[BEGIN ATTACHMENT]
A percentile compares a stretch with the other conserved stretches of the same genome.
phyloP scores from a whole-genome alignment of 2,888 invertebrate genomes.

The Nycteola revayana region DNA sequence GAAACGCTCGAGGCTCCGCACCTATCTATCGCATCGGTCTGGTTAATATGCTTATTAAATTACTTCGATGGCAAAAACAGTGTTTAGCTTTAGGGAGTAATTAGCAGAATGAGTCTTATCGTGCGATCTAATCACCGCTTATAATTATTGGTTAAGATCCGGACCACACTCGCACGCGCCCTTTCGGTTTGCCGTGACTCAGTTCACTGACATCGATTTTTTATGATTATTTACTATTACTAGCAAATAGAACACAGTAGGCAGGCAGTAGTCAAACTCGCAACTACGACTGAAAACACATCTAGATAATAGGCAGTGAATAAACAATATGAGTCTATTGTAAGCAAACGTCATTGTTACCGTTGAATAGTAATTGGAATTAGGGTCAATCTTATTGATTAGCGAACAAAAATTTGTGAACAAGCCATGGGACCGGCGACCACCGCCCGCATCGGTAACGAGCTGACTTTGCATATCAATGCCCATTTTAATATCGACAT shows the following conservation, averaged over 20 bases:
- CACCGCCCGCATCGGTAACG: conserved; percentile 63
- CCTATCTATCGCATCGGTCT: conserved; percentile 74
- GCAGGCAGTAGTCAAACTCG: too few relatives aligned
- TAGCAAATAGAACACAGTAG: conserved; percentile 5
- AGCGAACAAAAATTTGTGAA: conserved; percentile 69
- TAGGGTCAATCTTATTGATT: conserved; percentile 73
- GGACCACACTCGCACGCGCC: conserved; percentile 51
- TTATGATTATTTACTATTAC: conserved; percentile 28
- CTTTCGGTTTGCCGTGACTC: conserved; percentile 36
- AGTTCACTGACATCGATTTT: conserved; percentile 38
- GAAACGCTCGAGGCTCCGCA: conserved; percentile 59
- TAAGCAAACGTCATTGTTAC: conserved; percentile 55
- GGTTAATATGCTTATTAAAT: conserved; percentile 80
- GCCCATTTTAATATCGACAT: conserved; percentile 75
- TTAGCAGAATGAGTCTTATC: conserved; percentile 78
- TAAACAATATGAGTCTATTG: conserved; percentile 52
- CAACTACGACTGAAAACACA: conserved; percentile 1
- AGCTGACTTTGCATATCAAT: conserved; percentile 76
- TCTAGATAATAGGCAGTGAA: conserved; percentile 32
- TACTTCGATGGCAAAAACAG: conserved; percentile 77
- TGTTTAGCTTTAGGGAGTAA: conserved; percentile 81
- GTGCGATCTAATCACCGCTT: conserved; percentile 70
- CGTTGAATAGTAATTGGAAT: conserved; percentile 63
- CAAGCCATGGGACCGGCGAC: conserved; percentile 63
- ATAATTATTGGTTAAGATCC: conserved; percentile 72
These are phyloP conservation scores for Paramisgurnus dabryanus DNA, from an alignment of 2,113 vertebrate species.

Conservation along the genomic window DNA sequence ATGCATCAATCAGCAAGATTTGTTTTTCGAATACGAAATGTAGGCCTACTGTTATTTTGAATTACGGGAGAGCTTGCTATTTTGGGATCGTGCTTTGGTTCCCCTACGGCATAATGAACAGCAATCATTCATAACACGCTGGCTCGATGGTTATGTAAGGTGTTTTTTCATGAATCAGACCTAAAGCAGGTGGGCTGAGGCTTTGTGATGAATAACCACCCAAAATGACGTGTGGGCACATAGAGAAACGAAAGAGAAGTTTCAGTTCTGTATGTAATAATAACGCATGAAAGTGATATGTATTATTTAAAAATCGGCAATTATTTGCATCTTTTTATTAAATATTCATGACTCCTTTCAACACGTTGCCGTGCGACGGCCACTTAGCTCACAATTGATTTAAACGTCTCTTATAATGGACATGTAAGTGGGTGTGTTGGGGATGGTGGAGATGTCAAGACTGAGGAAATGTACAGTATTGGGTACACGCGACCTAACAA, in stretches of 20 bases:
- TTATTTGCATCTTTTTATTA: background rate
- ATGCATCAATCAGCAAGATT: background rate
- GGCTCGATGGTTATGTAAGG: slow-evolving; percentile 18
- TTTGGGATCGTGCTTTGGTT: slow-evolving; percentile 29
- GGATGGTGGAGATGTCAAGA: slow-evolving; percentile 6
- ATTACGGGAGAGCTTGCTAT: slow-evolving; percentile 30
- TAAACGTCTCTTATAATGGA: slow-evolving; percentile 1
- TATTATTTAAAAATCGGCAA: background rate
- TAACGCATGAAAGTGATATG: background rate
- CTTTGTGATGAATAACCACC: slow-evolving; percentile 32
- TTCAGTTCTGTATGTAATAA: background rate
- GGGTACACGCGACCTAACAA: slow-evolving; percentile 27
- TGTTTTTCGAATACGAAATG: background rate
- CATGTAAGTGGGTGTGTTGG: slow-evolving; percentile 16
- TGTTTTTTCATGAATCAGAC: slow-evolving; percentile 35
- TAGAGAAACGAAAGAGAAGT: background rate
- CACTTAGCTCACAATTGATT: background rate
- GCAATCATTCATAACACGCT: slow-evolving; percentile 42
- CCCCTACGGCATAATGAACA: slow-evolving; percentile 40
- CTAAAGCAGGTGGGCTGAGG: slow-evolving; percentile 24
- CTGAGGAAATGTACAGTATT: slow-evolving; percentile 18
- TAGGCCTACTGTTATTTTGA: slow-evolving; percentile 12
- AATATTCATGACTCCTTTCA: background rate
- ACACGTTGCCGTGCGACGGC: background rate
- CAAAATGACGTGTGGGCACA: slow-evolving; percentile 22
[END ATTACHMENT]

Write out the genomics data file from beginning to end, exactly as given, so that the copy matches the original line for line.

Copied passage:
A percentile compares a stretch with the other conserved stretches of the same genome.
phyloP scores from a whole-genome alignment of 2,888 invertebrate genomes.

The Nycteola revayana region DNA sequence GAAACGCTCGAGGCTCCGCACCTATCTATCGCATCGGTCTGGTTAATATGCTTATTAAATTACTTCGATGGCAAAAACAGTGTTTAGCTTTAGGGAGTAATTAGCAGAATGAGTCTTATCGTGCGATCTAATCACCGCTTATAATTATTGGTTAAGATCCGGACCACACTCGCACGCGCCCTTTCGGTTTGCCGTGACTCAGTTCACTGACATCGATTTTTTATGATTATTTACTATTACTAGCAAATAGAACACAGTAGGCAGGCAGTAGTCAAACTCGCAACTACGACTGAAAACACATCTAGATAATAGGCAGTGAATAAACAATATGAGTCTATTGTAAGCAAACGTCATTGTTACCGTTGAATAGTAATTGGAATTAGGGTCAATCTTATTGATTAGCGAACAAAAATTTGTGAACAAGCCATGGGACCGGCGACCACCGCCCGCATCGGTAACGAGCTGACTTTGCATATCAATGCCCATTTTAATATCGACAT shows the following conservation, averaged over 20 bases:
- CACCGCCCGCATCGGTAACG: conserved; percentile 63
- CCTATCTATCGCATCGGTCT: conserved; percentile 74
- GCAGGCAGTAGTCAAACTCG: too few relatives aligned
- TAGCAAATAGAACACAGTAG: conserved; percentile 5
- AGCGAACAAAAATTTGTGAA: conserved; percentile 69
- TAGGGTCAATCTTATTGATT: conserved; percentile 73
- GGACCACACTCGCACGCGCC: conserved; percentile 51
- TTATGATTATTTACTATTAC: conserved; percentile 28
- CTTTCGGTTTGCCGTGACTC: conserved; percentile 36
- AGTTCACTGACATCGATTTT: conserved; percentile 38
- GAAACGCTCGAGGCTCCGCA: conserved; percentile 59
- TAAGCAAACGTCATTGTTAC: conserved; percentile 55
- GGTTAATATGCTTATTAAAT: conserved; percentile 80
- GCCCATTTTAATATCGACAT: conserved; percentile 75
- TTAGCAGAATGAGTCTTATC: conserved; percentile 78
- TAAACAATATGAGTCTATTG: conserved; percentile 52
- CAACTACGACTGAAAACACA: conserved; percentile 1
- AGCTGACTTTGCATATCAAT: conserved; percentile 76
- TCTAGATAATAGGCAGTGAA: conserved; percentile 32
- TACTTCGATGGCAAAAACAG: conserved; percentile 77
- TGTTTAGCTTTAGGGAGTAA: conserved; percentile 81
- GTGCGATCTAATCACCGCTT: conserved; percentile 70
- CGTTGAATAGTAATTGGAAT: conserved; percentile 63
- CAAGCCATGGGACCGGCGAC: conserved; percentile 63
- ATAATTATTGGTTAAGATCC: conserved; percentile 72
These are phyloP conservation scores for Paramisgurnus dabryanus DNA, from an alignment of 2,113 vertebrate species.

Conservation along the genomic window DNA sequence ATGCATCAATCAGCAAGATTTGTTTTTCGAATACGAAATGTAGGCCTACTGTTATTTTGAATTACGGGAGAGCTTGCTATTTTGGGATCGTGCTTTGGTTCCCCTACGGCATAATGAACAGCAATCATTCATAACACGCTGGCTCGATGGTTATGTAAGGTGTTTTTTCATGAATCAGACCTAAAGCAGGTGGGCTGAGGCTTTGTGATGAATAACCACCCAAAATGACGTGTGGGCACATAGAGAAACGAAAGAGAAGTTTCAGTTCTGTATGTAATAATAACGCATGAAAGTGATATGTATTATTTAAAAATCGGCAATTATTTGCATCTTTTTATTAAATATTCATGACTCCTTTCAACACGTTGCCGTGCGACGGCCACTTAGCTCACAATTGATTTAAACGTCTCTTATAATGGACATGTAAGTGGGTGTGTTGGGGATGGTGGAGATGTCAAGACTGAGGAAATGTACAGTATTGGGTACACGCGACCTAACAA, in stretches of 20 bases:
- TTATTTGCATCTTTTTATTA: background rate
- ATGCATCAATCAGCAAGATT: background rate
- GGCTCGATGGTTATGTAAGG: slow-evolving; percentile 18
- TTTGGGATCGTGCTTTGGTT: slow-evolving; percentile 29
- GGATGGTGGAGATGTCAAGA: slow-evolving; percentile 6
- ATTACGGGAGAGCTTGCTAT: slow-evolving; percentile 30
- TAAACGTCTCTTATAATGGA: slow-evolving; percentile 1
- TATTATTTAAAAATCGGCAA: background rate
- TAACGCATGAAAGTGATATG: background rate
- CTTTGTGATGAATAACCACC: slow-evolving; percentile 32
- TTCAGTTCTGTATGTAATAA: background rate
- GGGTACACGCGACCTAACAA: slow-evolving; percentile 27
- TGTTTTTCGAATACGAAATG: background rate
- CATGTAAGTGGGTGTGTTGG: slow-evolving; percentile 16
- TGTTTTTTCATGAATCAGAC: slow-evolving; percentile 35
- TAGAGAAACGAAAGAGAAGT: background rate
- CACTTAGCTCACAATTGATT: background rate
- GCAATCATTCATAACACGCT: slow-evolving; percentile 42
- CCCCTACGGCATAATGAACA: slow-evolving; percentile 40
- CTAAAGCAGGTGGGCTGAGG: slow-evolving; percentile 24
- CTGAGGAAATGTACAGTATT: slow-evolving; percentile 18
- TAGGCCTACTGTTATTTTGA: slow-evolving; percentile 12
- AATATTCATGACTCCTTTCA: background rate
- ACACGTTGCCGTGCGACGGC: background rate
- CAAAATGACGTGTGGGCACA: slow-evolving; percentile 22